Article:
Philip Mandel passed his eighty-third milestone and then "the weary wheels of life at length stood still." As the day with its morning of hope and promise, its noontide of activity, its evening of successful and completed effort, ending in the quiet and rest of the night, so was the life of this good man, who was ever honored as the first settler in the Laramie valley and one of the oldest residents of the state.
He was born in Alsace, France, October 2, 1834, and there spent the first fifteen years of his life, after which he severed home ties and came to the new world. He was a youth of but twenty years when he arrived in Wyoming, taking up his abode in the Little Laramie valley, where he lived the life of a frontiersman "in the simple, peaceful way of men who have wrought long and well." A visitor to the beautiful city of Laramie, with its attractive homes, its substantial business houses, its well kept streets and evidences of a modern, progressive civilization cannot understand the conditions of the country into which Mr. Mandel came. Not a house marked the site of the capital city and the most far-sighter could not have dreamed of the changes which were soon to occur. He bravely faced every condition of pioneer life, met all of its hardships and privations and continued his work of converting a wild and undeveloped region into one of fertility, the abiding place of many happy, contented and prosperous people. After a time he went to the little village of Mandel, where he erected a stage station, and the log cabin that marked the station on the overland trail is still to be seen on the Lawrence ranch. "There he lived and conducted his affairs," writes the Laramie Republican, "meeting the pony express as it hurried across the country, giving a change of horses, the meal wished for and a word of cheer and a fond farewell as the driver of the pony express sped with his packages toward the setting sun. The Mandel stage station was known from ocean to ocean, and Mr. Mandel himself became a fixture in the landscape, always at the front door, always ready to bid the speeder good morning, always ready to lend a hand. In 1859 he was in Utah, fighting the Indians and helping to wrest the glowing west from the hand of the red man. He returned to Mandel, again took his place in the lonely cabin and filled his mission and fulfilled his destiny as it had been pointed out to him."
Mr. Mandel was married in Cheyenne. Wyoming, to Mrs. Alexander, a widow, whose maiden name was Jennie Louise Campbell, born in Norfolk, Virginia, and he and his wife established their humble home, and as the years passed two daughters came to them. Katherine married William Lasher and still resides in Laramie, her home being at No. 412 Grand avenue. She has two sons: Philip Mandel, born November 30, 1902: and Ronald, born July 6, 1904. Margaret, now Mrs. Charles Hopkins, is located in Los Angeles, California, and has a daughter, Norrine. At length the wife and mother passed away, the death angel calling her while she was in Mercy Hospital at Denver.
A few years prior to his death Mr. Mandel gave up the life of a ranchman and spent the latter years in the city, passing away at the home of his daughter, Mrs. Lasher. He "was always cheerful, always contented, but never willing to say much about himself. I amount to so little that nobody will care.' he would say when asked to recount some of his experiences that they might be set down when the end came." This was the innate modesty of the man. He never felt that he had made much of a contribution to the world's work, but others recognized what he had done as the pioneer settler of this section of the state. We again quote from the local paper, which said: "Mr. Mandel, although confined to the house for most of the time recently, had not been seriously ill, and yesterday expressed the wish that he could go to his ranch home once again. He went to his room as usual yesterday, his daughter caring for his needs, and retired. This morning when she went to visit him, as is her wont the first thing after herself arising, she found him in the last sleep, death having come, presumably, about midnight, the old man passing from life to death with never a struggle or a pain–just the being gathered to his fathers like a babe on its mother's breast. It was a shock for the daughter, of course, but her heart swelled as she gazed upon the peaceful face of her father, a smile of content resting on the dear features, his hands lying idly, his heart having ceased its beating as a clock will stop its ticking. The end had come and the life went out like the falling of the leaves from the trees, like the dropping of the petals from the rose. It was the end of one of the most remarkable lives this valley has ever seen marking the passing of our really oldest oldtimer. * * * the passing of Philip Mandel marks the cutting down of the number of early comers who have made history momentously in this valley. He came when only the red man was a resident here and he lived to see the valley that was then a wilderness blossom as the rose–to see his lonely cabin of the pioneer days, set in the midst of solitude, now surrounded by prosperous ranches and enlivening scenes. N. K. Boswell and Edward Ivinson are here, R. E. Fitch and W. H. Holliday are left with us, and there be others that knew the land when it was new to all of them. It is with a feeling of sadness that we are to write 'finis' against the name of one of the first and one of the best known that made this the home of refinement, and happiness, and contentment, with no enemy of any man lurking behind the hill, ready to snuff out the life of those who have striven to reclaim the state."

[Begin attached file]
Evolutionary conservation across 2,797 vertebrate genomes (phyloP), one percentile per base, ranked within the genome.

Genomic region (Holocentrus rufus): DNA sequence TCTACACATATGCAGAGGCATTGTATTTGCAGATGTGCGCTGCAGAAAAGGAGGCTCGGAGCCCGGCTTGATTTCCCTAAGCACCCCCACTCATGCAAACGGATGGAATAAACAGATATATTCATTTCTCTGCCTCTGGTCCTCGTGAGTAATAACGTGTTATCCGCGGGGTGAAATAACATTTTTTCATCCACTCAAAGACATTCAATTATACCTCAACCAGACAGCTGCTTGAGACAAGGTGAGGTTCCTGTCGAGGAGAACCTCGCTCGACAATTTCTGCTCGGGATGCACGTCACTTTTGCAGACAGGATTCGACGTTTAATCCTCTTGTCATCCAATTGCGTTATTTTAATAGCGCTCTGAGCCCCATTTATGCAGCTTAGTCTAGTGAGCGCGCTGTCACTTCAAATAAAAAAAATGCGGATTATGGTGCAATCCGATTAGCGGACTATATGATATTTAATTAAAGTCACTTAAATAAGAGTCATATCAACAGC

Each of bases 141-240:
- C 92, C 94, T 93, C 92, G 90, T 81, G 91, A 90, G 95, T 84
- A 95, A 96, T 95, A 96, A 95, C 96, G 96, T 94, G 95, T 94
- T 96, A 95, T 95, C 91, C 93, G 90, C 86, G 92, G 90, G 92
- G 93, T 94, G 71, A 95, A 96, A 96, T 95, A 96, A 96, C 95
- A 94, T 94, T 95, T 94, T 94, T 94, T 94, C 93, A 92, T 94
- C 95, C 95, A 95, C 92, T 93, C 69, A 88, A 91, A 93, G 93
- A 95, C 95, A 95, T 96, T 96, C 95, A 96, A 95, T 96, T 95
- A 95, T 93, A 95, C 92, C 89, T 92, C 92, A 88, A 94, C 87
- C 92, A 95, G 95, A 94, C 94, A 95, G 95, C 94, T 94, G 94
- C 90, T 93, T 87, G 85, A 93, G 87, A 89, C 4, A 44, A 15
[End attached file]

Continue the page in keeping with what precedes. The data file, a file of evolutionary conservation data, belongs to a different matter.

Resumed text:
He died October 22, 1917, at his residence in Laramie.